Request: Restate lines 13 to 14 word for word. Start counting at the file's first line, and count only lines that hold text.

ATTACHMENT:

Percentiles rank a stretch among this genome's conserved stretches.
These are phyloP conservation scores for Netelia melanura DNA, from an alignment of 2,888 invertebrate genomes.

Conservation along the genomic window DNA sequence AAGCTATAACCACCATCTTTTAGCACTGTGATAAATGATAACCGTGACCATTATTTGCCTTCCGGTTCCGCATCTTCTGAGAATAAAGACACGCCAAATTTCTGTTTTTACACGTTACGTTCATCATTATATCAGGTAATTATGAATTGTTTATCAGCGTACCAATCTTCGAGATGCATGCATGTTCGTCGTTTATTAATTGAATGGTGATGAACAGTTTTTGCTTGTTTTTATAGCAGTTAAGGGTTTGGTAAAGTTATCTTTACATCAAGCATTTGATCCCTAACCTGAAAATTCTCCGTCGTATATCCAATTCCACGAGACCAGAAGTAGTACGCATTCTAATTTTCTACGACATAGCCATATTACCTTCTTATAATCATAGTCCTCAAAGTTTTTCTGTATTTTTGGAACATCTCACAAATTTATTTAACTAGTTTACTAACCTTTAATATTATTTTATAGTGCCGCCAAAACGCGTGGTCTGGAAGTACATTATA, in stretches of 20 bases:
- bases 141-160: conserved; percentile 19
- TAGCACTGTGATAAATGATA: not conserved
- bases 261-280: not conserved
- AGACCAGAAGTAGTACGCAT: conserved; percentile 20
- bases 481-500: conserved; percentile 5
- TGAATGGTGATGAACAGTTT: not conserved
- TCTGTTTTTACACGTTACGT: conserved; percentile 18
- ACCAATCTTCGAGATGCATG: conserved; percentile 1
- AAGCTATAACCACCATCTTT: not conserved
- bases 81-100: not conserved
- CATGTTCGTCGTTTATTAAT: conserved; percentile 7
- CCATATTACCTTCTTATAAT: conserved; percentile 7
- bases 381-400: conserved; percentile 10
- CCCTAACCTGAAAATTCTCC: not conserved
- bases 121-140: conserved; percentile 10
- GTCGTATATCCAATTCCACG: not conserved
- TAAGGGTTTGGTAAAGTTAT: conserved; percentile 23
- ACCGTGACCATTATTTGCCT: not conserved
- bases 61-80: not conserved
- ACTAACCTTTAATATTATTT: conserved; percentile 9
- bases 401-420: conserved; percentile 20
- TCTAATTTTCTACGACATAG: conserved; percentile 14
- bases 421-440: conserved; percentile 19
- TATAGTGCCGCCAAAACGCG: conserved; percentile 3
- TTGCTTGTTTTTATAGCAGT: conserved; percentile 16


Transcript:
- bases 81-100: not conserved
- CATGTTCGTCGTTTATTAAT: conserved; percentile 7